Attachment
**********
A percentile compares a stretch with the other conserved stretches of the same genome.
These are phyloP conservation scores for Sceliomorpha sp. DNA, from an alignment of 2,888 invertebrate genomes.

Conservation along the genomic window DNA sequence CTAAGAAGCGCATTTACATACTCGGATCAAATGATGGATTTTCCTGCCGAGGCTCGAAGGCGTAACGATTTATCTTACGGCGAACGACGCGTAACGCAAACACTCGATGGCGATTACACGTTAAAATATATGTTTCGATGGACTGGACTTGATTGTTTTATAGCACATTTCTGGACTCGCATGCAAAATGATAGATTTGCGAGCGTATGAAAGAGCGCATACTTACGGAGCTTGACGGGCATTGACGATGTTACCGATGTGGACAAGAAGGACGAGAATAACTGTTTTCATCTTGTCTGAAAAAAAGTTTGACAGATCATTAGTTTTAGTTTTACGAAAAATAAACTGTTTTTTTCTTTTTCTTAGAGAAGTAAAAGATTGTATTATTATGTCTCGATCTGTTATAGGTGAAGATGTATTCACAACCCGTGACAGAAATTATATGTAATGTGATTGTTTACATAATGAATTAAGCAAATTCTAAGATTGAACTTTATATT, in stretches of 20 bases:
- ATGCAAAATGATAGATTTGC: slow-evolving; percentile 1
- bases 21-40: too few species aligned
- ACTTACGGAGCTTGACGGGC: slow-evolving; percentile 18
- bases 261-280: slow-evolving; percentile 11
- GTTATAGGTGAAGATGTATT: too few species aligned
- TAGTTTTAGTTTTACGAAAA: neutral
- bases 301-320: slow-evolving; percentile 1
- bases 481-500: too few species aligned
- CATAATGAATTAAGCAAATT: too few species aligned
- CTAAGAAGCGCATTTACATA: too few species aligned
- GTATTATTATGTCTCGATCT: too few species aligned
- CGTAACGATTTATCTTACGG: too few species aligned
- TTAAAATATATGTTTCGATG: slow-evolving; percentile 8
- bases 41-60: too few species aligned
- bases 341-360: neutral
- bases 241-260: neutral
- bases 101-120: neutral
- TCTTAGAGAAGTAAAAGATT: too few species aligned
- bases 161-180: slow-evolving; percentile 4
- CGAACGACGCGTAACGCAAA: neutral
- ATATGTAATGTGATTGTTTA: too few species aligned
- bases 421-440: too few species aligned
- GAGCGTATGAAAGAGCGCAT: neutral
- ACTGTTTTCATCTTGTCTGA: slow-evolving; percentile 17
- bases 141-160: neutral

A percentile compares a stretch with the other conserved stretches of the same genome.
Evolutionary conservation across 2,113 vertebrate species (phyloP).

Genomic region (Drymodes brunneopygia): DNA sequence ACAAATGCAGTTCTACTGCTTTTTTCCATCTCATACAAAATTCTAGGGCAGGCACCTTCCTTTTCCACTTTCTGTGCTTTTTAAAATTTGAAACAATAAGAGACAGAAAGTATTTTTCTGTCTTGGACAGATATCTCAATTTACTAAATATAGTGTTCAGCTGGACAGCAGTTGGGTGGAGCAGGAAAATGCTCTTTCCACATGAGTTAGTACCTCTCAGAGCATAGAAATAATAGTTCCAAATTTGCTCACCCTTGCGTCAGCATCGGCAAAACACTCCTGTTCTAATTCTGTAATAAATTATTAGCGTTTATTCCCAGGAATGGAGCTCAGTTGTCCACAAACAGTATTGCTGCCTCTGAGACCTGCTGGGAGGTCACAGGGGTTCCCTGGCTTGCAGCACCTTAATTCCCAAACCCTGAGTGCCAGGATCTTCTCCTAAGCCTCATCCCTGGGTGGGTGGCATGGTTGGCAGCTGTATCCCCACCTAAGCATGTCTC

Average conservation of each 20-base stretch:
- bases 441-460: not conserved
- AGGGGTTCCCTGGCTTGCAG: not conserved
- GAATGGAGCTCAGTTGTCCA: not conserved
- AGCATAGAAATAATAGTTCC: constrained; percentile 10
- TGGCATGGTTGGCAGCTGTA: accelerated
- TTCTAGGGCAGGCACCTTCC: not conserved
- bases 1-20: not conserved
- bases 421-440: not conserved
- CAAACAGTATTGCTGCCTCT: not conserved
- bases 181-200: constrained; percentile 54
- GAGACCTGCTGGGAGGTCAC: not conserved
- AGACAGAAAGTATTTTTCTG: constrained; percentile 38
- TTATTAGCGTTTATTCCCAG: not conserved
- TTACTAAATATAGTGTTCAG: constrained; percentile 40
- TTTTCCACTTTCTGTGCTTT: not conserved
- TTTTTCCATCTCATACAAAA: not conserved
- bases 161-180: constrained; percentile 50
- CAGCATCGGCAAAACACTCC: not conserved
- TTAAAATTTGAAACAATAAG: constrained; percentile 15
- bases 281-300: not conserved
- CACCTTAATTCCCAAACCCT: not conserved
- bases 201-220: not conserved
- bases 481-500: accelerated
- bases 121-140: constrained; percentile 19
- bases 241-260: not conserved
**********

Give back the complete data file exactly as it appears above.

A percentile compares a stretch with the other conserved stretches of the same genome.
These are phyloP conservation scores for Sceliomorpha sp. DNA, from an alignment of 2,888 invertebrate genomes.

Conservation along the genomic window DNA sequence CTAAGAAGCGCATTTACATACTCGGATCAAATGATGGATTTTCCTGCCGAGGCTCGAAGGCGTAACGATTTATCTTACGGCGAACGACGCGTAACGCAAACACTCGATGGCGATTACACGTTAAAATATATGTTTCGATGGACTGGACTTGATTGTTTTATAGCACATTTCTGGACTCGCATGCAAAATGATAGATTTGCGAGCGTATGAAAGAGCGCATACTTACGGAGCTTGACGGGCATTGACGATGTTACCGATGTGGACAAGAAGGACGAGAATAACTGTTTTCATCTTGTCTGAAAAAAAGTTTGACAGATCATTAGTTTTAGTTTTACGAAAAATAAACTGTTTTTTTCTTTTTCTTAGAGAAGTAAAAGATTGTATTATTATGTCTCGATCTGTTATAGGTGAAGATGTATTCACAACCCGTGACAGAAATTATATGTAATGTGATTGTTTACATAATGAATTAAGCAAATTCTAAGATTGAACTTTATATT, in stretches of 20 bases:
- ATGCAAAATGATAGATTTGC: slow-evolving; percentile 1
- bases 21-40: too few species aligned
- ACTTACGGAGCTTGACGGGC: slow-evolving; percentile 18
- bases 261-280: slow-evolving; percentile 11
- GTTATAGGTGAAGATGTATT: too few species aligned
- TAGTTTTAGTTTTACGAAAA: neutral
- bases 301-320: slow-evolving; percentile 1
- bases 481-500: too few species aligned
- CATAATGAATTAAGCAAATT: too few species aligned
- CTAAGAAGCGCATTTACATA: too few species aligned
- GTATTATTATGTCTCGATCT: too few species aligned
- CGTAACGATTTATCTTACGG: too few species aligned
- TTAAAATATATGTTTCGATG: slow-evolving; percentile 8
- bases 41-60: too few species aligned
- bases 341-360: neutral
- bases 241-260: neutral
- bases 101-120: neutral
- TCTTAGAGAAGTAAAAGATT: too few species aligned
- bases 161-180: slow-evolving; percentile 4
- CGAACGACGCGTAACGCAAA: neutral
- ATATGTAATGTGATTGTTTA: too few species aligned
- bases 421-440: too few species aligned
- GAGCGTATGAAAGAGCGCAT: neutral
- ACTGTTTTCATCTTGTCTGA: slow-evolving; percentile 17
- bases 141-160: neutral

A percentile compares a stretch with the other conserved stretches of the same genome.
Evolutionary conservation across 2,113 vertebrate species (phyloP).

Genomic region (Drymodes brunneopygia): DNA sequence ACAAATGCAGTTCTACTGCTTTTTTCCATCTCATACAAAATTCTAGGGCAGGCACCTTCCTTTTCCACTTTCTGTGCTTTTTAAAATTTGAAACAATAAGAGACAGAAAGTATTTTTCTGTCTTGGACAGATATCTCAATTTACTAAATATAGTGTTCAGCTGGACAGCAGTTGGGTGGAGCAGGAAAATGCTCTTTCCACATGAGTTAGTACCTCTCAGAGCATAGAAATAATAGTTCCAAATTTGCTCACCCTTGCGTCAGCATCGGCAAAACACTCCTGTTCTAATTCTGTAATAAATTATTAGCGTTTATTCCCAGGAATGGAGCTCAGTTGTCCACAAACAGTATTGCTGCCTCTGAGACCTGCTGGGAGGTCACAGGGGTTCCCTGGCTTGCAGCACCTTAATTCCCAAACCCTGAGTGCCAGGATCTTCTCCTAAGCCTCATCCCTGGGTGGGTGGCATGGTTGGCAGCTGTATCCCCACCTAAGCATGTCTC

Average conservation of each 20-base stretch:
- bases 441-460: not conserved
- AGGGGTTCCCTGGCTTGCAG: not conserved
- GAATGGAGCTCAGTTGTCCA: not conserved
- AGCATAGAAATAATAGTTCC: constrained; percentile 10
- TGGCATGGTTGGCAGCTGTA: accelerated
- TTCTAGGGCAGGCACCTTCC: not conserved
- bases 1-20: not conserved
- bases 421-440: not conserved
- CAAACAGTATTGCTGCCTCT: not conserved
- bases 181-200: constrained; percentile 54
- GAGACCTGCTGGGAGGTCAC: not conserved
- AGACAGAAAGTATTTTTCTG: constrained; percentile 38
- TTATTAGCGTTTATTCCCAG: not conserved
- TTACTAAATATAGTGTTCAG: constrained; percentile 40
- TTTTCCACTTTCTGTGCTTT: not conserved
- TTTTTCCATCTCATACAAAA: not conserved
- bases 161-180: constrained; percentile 50
- CAGCATCGGCAAAACACTCC: not conserved
- TTAAAATTTGAAACAATAAG: constrained; percentile 15
- bases 281-300: not conserved
- CACCTTAATTCCCAAACCCT: not conserved
- bases 201-220: not conserved
- bases 481-500: accelerated
- bases 121-140: constrained; percentile 19
- bases 241-260: not conserved